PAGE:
They’re the most senior bankers to face charges in Britain over crimes allegedly committed during the financial crisis.
And now they have a trial date.
Former Barclays CEO John Varley and three top lieutenants will go on trial in January 2019, more than a decade after they orchestrated controversial cash injections from Qatar that saved the bank during the global financial crisis.
The start date for the criminal trial was set Monday in Southwark Crown Court in London.
Lawyers representing Varley declined to comment. Barclays (), which faces related charges, also had no comment.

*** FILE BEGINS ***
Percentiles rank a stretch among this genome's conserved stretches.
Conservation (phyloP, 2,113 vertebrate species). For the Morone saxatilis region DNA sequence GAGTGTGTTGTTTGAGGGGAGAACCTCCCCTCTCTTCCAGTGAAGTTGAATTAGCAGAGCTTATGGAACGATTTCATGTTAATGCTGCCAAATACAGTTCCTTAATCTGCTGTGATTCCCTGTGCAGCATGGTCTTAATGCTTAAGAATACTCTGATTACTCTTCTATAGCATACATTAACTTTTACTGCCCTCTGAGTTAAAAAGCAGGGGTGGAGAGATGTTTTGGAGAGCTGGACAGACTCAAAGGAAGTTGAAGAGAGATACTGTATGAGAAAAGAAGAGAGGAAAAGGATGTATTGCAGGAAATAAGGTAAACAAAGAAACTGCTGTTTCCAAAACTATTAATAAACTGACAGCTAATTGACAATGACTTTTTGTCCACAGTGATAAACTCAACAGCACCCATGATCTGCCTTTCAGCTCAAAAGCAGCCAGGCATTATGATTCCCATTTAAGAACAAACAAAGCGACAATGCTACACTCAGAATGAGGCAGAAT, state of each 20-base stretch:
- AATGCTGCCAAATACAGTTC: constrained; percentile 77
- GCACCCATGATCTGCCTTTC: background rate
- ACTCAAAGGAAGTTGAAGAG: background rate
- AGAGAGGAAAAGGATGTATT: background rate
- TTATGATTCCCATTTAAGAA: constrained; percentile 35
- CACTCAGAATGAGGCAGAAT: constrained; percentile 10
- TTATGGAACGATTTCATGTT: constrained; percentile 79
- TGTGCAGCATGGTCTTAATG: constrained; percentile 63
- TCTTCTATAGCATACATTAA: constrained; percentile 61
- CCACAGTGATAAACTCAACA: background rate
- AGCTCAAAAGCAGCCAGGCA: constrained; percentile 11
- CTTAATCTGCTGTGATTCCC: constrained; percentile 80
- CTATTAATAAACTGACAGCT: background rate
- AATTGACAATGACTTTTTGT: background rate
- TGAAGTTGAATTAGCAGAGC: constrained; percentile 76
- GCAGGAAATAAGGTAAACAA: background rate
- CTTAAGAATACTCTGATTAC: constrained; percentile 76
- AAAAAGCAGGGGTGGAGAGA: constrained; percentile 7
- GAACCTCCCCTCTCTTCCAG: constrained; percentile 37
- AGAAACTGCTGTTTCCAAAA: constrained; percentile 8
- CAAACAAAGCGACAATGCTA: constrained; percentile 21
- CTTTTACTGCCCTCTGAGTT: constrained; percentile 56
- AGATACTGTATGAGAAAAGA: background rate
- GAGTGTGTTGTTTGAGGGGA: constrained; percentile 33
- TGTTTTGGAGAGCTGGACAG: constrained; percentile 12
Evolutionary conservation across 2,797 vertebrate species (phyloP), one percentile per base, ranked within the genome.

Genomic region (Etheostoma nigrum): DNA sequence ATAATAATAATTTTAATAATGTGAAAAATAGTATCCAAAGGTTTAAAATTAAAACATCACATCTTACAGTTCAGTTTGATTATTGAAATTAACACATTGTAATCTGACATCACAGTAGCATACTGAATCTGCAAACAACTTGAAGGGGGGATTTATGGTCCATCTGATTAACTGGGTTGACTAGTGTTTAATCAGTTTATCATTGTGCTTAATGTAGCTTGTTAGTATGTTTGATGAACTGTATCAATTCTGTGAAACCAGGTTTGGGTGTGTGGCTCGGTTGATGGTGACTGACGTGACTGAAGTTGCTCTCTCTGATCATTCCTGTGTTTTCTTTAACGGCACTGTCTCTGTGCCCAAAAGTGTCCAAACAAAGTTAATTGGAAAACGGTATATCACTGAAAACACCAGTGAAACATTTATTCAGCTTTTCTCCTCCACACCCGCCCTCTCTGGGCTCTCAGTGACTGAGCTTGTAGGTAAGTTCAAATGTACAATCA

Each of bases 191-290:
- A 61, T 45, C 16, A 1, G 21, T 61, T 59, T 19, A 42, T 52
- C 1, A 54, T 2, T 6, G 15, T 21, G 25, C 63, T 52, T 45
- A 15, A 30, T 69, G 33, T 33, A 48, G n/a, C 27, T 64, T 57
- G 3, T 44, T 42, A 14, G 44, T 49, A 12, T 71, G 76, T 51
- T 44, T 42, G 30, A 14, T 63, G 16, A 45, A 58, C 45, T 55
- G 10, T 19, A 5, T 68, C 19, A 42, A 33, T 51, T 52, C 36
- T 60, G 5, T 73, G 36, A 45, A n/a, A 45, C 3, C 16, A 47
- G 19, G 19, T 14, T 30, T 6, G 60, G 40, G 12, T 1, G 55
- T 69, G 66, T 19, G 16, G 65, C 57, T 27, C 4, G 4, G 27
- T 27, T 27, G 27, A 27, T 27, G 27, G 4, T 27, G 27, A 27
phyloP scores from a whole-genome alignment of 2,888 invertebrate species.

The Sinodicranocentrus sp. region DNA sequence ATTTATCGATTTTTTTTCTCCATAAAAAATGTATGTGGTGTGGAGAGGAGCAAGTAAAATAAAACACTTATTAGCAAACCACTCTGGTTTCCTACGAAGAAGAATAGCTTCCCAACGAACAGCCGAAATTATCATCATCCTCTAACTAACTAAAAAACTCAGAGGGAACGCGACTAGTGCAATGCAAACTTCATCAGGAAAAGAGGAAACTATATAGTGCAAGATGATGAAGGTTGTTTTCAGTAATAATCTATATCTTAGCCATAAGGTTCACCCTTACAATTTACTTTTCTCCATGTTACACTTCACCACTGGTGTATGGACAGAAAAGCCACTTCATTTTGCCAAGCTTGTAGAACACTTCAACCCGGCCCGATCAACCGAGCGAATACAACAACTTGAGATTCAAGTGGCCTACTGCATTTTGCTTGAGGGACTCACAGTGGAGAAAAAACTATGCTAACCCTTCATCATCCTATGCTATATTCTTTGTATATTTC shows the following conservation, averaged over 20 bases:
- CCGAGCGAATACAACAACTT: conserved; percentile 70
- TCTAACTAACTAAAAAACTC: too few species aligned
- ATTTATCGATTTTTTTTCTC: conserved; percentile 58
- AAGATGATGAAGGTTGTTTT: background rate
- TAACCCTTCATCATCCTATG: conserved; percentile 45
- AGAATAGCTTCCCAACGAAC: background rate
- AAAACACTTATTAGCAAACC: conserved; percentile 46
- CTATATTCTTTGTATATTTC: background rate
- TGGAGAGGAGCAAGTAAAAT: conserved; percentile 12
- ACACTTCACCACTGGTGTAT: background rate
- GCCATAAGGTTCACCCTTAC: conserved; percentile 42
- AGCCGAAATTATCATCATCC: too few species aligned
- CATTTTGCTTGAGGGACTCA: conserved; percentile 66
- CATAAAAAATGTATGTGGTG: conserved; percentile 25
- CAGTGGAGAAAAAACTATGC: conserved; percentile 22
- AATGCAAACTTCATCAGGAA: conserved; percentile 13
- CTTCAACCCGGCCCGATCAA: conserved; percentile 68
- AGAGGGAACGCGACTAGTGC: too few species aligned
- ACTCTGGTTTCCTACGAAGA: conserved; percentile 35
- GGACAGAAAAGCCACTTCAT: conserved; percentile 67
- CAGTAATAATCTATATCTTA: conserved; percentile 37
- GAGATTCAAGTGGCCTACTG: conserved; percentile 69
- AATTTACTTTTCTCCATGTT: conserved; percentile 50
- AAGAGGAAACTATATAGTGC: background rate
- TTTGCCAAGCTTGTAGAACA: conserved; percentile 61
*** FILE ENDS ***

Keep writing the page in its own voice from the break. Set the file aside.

Varley and the bank’s former head of investment banking in the Middle East, Roger Jenkins, each face two counts of conspiracy to commit fraud by false representation and one count of unlawful financial assistance.
A lawyer for Jenkins said that his client intends to “vigorously defend against the charges.”
The maximum penalty for a criminal fraud charge in the U.K. is 10 years in jail. Unlawful financial assistance carries a maximum of two years.
Two other former Barclays executives are facing one count of conspiracy to commit fraud each.
Charges were filed in the case last month by the U.K.’s Serious Fraud Office. It’s the first time the SFO, which investigates white collar crimes, has charged a bank or its executives over actions taken during the financial crisis.